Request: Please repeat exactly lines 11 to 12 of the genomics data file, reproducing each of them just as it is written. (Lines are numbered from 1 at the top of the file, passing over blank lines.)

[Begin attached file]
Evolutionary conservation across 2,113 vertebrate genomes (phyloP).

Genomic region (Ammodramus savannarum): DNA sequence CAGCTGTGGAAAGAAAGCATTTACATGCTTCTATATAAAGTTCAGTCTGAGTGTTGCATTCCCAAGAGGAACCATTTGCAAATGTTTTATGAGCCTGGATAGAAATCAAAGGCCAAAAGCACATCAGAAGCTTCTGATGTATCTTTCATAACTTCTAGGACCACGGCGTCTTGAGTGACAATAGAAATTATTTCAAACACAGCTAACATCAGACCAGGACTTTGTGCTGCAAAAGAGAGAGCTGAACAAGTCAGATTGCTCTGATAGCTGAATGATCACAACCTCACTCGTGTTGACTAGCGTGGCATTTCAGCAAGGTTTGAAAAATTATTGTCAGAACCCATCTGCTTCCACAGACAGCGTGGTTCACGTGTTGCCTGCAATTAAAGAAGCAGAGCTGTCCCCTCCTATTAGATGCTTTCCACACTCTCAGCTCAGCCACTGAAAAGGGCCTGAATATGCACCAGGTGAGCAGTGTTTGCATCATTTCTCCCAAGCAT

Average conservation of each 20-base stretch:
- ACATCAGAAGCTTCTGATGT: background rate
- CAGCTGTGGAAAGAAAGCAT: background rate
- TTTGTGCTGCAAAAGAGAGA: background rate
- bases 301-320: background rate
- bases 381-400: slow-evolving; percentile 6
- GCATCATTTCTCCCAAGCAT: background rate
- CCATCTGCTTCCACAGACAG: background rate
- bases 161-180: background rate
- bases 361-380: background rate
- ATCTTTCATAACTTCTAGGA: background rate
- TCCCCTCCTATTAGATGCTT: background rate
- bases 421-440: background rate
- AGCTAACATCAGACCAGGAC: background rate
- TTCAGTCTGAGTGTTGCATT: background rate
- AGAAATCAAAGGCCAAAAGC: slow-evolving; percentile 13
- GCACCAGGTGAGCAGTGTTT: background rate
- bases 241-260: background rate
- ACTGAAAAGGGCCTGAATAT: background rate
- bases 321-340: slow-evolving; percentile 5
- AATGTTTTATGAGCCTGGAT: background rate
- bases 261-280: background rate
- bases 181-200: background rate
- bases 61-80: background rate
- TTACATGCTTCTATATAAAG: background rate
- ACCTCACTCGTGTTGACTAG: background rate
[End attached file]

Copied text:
- bases 161-180: background rate
- bases 361-380: background rate